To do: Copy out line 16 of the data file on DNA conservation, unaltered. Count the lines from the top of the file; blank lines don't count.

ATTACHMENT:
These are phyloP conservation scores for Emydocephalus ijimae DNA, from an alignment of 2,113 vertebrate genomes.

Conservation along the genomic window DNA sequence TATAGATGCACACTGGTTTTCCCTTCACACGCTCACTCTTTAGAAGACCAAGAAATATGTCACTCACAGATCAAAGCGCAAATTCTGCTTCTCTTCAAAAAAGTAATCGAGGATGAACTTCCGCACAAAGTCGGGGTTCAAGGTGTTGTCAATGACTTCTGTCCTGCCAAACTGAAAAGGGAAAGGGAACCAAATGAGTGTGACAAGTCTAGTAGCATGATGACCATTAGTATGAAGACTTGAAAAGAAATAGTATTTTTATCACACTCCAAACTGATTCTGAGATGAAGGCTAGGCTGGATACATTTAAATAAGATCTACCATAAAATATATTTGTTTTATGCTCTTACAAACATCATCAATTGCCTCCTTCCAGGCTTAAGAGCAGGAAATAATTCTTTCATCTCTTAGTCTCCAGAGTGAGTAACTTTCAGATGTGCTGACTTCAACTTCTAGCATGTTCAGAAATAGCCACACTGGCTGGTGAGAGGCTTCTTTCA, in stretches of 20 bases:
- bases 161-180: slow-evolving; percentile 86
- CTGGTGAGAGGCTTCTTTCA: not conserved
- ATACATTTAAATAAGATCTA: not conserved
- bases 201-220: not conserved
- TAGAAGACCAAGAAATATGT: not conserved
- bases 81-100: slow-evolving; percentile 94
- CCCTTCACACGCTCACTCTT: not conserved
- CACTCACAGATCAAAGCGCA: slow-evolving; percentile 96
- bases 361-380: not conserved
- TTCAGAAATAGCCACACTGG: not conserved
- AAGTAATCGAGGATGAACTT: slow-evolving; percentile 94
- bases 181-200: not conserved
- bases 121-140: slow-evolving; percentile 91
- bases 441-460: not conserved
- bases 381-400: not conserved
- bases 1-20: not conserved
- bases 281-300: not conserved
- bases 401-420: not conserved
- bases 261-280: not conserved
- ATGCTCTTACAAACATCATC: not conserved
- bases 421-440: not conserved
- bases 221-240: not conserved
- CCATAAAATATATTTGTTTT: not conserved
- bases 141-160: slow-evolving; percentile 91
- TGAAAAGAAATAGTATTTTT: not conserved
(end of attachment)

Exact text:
- bases 441-460: not conserved